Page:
So, for some reason, I always find myself queuing up the Rent original cast recording around this time of year. I think it’s probably because more than half the show takes place between Christmas and New Year’s, and I like the slightly fractured sound of Christmas carols that slither through the score. But this year I really noticed a shift in how I feel about the show, something that’s been coming on for a while, I think. While in middle school and high school, I–and every other artsy girl in the country–definitely identified with the dramatic and freezing artists who make up the core of the show’s cast, I’ve come to a place where I identify a lot more with the characters who are pursuing art and justice through the system, namely Benny and Joanne.
I feel deeply strange about this. I was a bit of a college radical. I got arrested in a protest! I had to go to a disciplinary hearing! I want to sympathize with the yippie protesters demanding that homeless people not be evicted from a vacant lot around Christmas! But I kind of can’t deny that I find the starving artists in Rent a little…obnoxious. It’s not actually romantic to freeze and live in a slum (or a hipster trailer)–romanticizing that experience is just a way to make it bearable. And when Benny points out that “Maureen is protesting losing her performance space / Not my attitude,” he’s absolutely right. Her protest has nothing to do with the lived experience of homeless people in New York. It’s all about a kind of bohemian posturing. And as much as Benny’s kind of an ass, sexually harassing Mimi, threatening to kick his old buddies out of their apartment, and declaring the death of Bohemia, he also ultimately gives them their housing back (not that they’re remotely grateful or anything, which always rubbed me the wrong way), offers to get Mimi into rehab, and pays for Angel’s funeral. Like it or not, living does take money, and Benny’s one of the only characters practical to recognize that.
But he’s still basically an unpleasant person, and in truth, the person I like most in Rent now is Joanne. When she sings “I look before I leap / I love margins and discipline / Baby, what’s my sin? / Never quit, I follow through / I hate mess but I love you / What to do with my impromptu baby? / So be wise, ’cause this girl satisfies” in “Take Me Or Leave Me,” that’s basically my personality. Joanne, tied with Benny, is probably the most effective character in the entire show. She’s working full-time as a lawyer along with producing Maureen’s show; she’s the only person with enough knowledge to figure out that Mark, Collins and Roger have squatter’s rights; and she and Maureen find and save Mimi at the end of the show. Joanne is engaged with the artistic efforts that absorb the rest of the show’s characters, but she’s also working for change in a larger world–she’s not myopic, though it’s clear from her calls with her parents that she’s blazing her own path within the legal profession. Joanne wants a world where wearing Doc Martens is no impediment to being a badass attorney, which is essentially what I’d like to see, too.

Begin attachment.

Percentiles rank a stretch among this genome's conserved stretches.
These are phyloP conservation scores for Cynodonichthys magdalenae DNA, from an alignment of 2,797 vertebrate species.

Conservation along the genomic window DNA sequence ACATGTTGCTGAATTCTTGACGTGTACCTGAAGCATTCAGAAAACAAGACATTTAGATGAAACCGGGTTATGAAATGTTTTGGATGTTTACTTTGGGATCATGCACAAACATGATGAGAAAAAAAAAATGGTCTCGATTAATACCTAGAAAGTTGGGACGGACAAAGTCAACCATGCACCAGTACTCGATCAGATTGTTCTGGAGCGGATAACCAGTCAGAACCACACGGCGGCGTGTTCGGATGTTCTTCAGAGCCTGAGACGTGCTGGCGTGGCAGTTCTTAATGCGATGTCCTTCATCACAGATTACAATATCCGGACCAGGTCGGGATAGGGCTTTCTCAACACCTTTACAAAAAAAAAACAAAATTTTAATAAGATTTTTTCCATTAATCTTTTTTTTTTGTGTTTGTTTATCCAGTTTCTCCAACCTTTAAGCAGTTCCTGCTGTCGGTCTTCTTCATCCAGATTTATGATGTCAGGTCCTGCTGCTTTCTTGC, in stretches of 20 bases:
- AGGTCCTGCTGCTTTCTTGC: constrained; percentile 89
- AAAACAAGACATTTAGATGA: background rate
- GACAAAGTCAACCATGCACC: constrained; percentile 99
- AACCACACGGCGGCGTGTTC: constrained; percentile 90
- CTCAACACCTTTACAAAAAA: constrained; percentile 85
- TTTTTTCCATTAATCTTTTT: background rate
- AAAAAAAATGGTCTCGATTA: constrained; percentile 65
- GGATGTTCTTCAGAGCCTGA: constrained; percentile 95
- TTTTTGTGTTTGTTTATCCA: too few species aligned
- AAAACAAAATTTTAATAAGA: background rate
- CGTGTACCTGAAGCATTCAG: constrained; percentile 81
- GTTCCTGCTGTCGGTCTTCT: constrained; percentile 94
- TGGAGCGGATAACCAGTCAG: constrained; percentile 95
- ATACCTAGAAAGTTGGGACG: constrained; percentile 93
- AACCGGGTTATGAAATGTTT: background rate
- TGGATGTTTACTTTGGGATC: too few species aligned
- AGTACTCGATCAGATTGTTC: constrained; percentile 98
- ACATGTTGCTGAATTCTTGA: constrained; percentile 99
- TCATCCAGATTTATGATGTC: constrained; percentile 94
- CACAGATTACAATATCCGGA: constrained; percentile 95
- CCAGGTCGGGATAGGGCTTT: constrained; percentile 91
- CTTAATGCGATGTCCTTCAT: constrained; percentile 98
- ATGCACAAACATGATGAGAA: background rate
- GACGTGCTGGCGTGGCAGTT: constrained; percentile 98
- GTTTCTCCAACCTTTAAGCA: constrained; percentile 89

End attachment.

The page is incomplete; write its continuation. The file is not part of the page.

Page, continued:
I even feel like Alexi Darling, Mark’s producer at Buzzline, gets a bad rap. The disdain with which she’s treated, despite the fact that she gives Mark an income and the financial means to finish his movie is really kind of disgusting. The news business may not be art, but at least Alexi wants to cover a protest in support of the homeless. I don’t really see a reason why Mark, et.al. are purer than her.
Now, let me be clear, I have a lot of respect for people who throw themselves into artistic work, despite the fact that it’s rarely financially rewarding and exposes them to a deeply uncertain life. I recognize there are major problems with gentrification, the treatment of the homeless in New York, etc. I just respect people who work within the system to foster support for art, to combat sexism, to make the law fairer. And ultimately, I grew up to be one of them. My pre-teen and teenage ambitions to write fiction are basically shelved. I work as a reporter, and write about popular culture in a mainstream publication that’s been hesitant in the past to really dive into the subject. And frankly, I’m okay with that. I don’t think it’s a path that automatically deserves disdain. I still like Rent. But I see very differently than I did when my neighbor first taped the cast recording for me.